Willey: First Ignore Her, Then Destroy Her
Kathleen Willey charged on national television that the President of the United States sexually harassed her in a room next to the Oval Office. For that charge, she has now been subjected to four days of media skepticism and hostility. That's quite a change from the seven months of media blackout Americans witnessed from the break of the Willey story last summer:
On July 30, 1997, CBS Evening News aired a brief story on how Paula Jones' lawyers had subpoenaed Willey to testify. Bill Plante noted: "But unless and until this case is settled, this is only the beginning of attempts by attorneys on both sides to damage the reputations and credibility of everyone involved." On that day, CNN's Inside Politics put a Willey brief last on the show and gave it 26 seconds on the evening newscast The World Today. The next day, Inside Politics gave it two minutes. CBS and NBC aired briefs. ABC aired nothing.
On August 4, Newsweek's new issue (dated the 11th) detailed how Willey had been a White House volunteer who asked the President for a paying job and was kissed and fondled. Newsweek quoted then-unknown Linda Tripp saying Willey appeared "flustered, happy, and joyful." Network coverage? Zero. But CNN's Inside Politics devoted almost its entire broadcast that day to unproven charges the Republican Mayor of New York, Rudy Giuliani, had an affair with his press secretary.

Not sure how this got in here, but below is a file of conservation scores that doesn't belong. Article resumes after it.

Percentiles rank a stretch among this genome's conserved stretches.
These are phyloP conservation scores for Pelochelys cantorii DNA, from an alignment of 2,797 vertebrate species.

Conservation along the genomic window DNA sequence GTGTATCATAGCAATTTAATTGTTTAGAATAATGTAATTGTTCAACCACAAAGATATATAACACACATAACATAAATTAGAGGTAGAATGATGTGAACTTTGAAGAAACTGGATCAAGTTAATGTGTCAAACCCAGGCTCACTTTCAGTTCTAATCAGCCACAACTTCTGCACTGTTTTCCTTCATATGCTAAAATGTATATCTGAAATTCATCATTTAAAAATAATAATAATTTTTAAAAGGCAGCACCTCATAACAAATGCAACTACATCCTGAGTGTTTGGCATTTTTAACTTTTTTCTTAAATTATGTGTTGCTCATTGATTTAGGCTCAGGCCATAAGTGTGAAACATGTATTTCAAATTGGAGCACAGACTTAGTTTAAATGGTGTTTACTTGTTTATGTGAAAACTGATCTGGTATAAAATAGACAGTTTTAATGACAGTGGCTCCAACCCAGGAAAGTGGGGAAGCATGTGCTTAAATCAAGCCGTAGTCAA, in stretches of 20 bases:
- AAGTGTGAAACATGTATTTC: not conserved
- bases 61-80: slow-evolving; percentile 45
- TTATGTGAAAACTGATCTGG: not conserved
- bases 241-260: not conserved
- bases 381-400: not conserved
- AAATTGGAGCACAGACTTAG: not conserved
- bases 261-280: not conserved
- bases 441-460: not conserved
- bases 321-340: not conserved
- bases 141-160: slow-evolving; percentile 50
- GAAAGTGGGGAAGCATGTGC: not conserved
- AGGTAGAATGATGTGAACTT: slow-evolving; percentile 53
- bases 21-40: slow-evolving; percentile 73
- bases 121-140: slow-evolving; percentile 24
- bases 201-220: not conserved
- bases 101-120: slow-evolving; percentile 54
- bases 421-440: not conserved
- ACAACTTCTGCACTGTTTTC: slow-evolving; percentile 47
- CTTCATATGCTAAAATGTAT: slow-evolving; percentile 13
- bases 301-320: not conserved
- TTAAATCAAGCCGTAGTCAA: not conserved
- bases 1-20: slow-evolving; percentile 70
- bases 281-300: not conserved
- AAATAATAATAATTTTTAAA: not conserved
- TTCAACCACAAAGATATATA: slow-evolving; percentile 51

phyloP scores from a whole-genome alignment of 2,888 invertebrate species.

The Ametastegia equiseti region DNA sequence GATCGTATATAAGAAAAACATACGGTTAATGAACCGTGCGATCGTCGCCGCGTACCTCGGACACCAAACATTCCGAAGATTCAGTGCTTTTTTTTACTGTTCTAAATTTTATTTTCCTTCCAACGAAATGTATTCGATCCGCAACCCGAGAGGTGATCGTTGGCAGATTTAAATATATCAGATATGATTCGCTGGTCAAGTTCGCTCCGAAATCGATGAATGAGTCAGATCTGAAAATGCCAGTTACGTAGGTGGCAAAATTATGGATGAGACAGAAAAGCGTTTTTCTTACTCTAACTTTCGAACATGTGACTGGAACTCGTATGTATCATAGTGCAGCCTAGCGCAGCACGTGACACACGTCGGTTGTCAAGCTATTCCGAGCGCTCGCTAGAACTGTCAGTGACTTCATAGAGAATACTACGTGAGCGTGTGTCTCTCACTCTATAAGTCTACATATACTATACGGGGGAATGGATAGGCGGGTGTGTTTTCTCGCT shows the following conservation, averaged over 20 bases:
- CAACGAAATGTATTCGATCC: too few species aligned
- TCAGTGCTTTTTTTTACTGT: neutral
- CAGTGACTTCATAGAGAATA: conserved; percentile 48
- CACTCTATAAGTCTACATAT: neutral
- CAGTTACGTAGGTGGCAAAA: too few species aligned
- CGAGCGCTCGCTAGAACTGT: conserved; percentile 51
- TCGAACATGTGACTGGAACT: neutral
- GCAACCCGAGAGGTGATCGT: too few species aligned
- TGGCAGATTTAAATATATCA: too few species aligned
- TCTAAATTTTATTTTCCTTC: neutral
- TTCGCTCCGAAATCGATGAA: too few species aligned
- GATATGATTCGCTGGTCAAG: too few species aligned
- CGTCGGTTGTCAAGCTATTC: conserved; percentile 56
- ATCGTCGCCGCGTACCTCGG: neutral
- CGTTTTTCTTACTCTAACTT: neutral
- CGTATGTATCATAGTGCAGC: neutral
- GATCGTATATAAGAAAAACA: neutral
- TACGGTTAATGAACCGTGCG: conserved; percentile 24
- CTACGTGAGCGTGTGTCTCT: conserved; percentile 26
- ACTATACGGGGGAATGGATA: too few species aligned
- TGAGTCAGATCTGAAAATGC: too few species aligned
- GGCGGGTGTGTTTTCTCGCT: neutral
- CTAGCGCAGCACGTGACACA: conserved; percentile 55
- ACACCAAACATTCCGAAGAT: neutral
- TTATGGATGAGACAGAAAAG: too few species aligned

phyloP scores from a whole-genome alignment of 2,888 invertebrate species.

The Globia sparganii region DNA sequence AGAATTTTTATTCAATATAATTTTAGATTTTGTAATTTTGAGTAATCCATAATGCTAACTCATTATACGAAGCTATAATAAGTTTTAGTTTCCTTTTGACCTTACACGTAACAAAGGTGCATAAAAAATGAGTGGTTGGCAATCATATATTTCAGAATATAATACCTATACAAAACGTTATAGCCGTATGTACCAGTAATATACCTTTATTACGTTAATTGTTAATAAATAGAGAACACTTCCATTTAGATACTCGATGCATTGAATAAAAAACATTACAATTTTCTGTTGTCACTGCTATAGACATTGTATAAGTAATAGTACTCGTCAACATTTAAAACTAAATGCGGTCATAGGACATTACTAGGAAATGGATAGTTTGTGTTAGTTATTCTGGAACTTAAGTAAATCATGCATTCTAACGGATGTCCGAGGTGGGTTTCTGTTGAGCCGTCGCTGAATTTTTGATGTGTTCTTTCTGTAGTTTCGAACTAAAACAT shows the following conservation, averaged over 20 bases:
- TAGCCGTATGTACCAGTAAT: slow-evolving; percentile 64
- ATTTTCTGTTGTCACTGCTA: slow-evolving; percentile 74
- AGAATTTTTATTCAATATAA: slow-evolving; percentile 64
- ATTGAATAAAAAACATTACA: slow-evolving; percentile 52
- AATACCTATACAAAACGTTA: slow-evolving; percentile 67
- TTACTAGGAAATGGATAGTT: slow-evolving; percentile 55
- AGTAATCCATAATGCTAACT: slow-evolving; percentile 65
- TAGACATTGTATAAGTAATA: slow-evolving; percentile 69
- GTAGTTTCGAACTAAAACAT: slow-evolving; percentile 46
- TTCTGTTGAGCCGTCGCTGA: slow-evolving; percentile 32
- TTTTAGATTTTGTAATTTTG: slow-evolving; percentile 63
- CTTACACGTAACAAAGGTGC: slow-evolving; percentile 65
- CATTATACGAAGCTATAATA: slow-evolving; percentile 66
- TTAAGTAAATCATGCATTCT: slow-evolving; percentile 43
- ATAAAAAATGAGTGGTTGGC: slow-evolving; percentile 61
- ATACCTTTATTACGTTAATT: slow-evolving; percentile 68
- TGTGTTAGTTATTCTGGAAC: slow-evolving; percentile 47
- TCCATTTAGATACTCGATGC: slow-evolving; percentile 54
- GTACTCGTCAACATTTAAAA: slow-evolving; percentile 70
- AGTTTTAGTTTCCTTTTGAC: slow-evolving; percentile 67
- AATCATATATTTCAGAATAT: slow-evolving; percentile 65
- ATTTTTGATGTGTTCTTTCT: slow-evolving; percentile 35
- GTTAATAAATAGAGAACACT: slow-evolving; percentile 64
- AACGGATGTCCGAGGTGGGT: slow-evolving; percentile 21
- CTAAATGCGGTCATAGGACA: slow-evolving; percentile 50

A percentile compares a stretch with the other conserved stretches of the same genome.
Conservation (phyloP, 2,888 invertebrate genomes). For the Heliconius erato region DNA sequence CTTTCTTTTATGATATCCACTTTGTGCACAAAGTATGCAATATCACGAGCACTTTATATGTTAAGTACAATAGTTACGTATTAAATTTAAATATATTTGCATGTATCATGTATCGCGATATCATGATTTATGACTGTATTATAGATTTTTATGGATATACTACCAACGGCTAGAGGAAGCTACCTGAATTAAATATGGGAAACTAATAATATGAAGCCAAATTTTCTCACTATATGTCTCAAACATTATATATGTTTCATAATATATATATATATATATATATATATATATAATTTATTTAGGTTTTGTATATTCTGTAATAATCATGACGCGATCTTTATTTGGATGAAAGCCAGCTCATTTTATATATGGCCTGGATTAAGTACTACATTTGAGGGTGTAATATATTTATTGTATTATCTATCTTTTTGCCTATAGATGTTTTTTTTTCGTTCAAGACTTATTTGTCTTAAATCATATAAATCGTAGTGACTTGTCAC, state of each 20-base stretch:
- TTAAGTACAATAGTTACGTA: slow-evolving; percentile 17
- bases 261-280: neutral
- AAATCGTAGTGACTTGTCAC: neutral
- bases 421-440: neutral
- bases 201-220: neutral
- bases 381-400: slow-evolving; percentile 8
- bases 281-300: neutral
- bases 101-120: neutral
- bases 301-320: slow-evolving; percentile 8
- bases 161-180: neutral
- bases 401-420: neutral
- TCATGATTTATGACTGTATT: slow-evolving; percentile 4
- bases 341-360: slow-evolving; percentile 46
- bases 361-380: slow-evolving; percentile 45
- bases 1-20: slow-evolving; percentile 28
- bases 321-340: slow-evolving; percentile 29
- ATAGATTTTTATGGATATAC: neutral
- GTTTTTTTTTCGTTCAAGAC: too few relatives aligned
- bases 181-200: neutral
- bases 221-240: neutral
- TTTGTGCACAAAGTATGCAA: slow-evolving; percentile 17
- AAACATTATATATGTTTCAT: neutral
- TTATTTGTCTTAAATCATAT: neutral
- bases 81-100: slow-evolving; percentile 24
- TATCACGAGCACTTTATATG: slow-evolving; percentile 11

In an August 8 presidential press conference, ABC reporter John Donvan asked about Willey without naming her. Donvan confessed: "Even for those of us who don't have much appetite for this entire subject, this particular answer in this particular category seems needlessly evasive. My question to you is: Is it your wish that it be answered this way, and is it consistent with your intention to run an open White House?" But ABC continued to avoid the story despite the question.
Print outlets were inconsistent on the Willey story. Newsweek carried the story, but Time only mentioned it in one pro-Clinton Margaret Carlson column until Monicagate broke. U.S. News & World Report didn't touch it until February. The newspapers all picked up the story with Monicagate. Before then, The Washington Post carried only four news mentions, USA Today three, and the Los Angeles Times two. The New York Times didn't mention Willey until January 22.
Since her interview aired Sunday, Willey's been subjected to a whirlwind of media scrutiny. That's not unwarranted: journalists should greet accusers of top-level public officials with scrutiny of their allegations and motivations. But this was not the media's tendency toward the accusers of Clarence Thomas, John Tower, Bob Packwood, and other less than liberal officials.
Reporters not only failed to ask whether Anita Hill had a book deal in mind when she accused Thomas of sexual harassment. They failed to note it once she actually made a million-dollar two-book deal with Macmillan. CBS accused Tower of fondling women and abusing alcohol based solely on a source discharged from the military for "mixed personality disorder and anti-social and hysterical features." When will the media apply a single standard of conduct to all politicians? If that ever happens, they can call themselves objective. - Tim Graham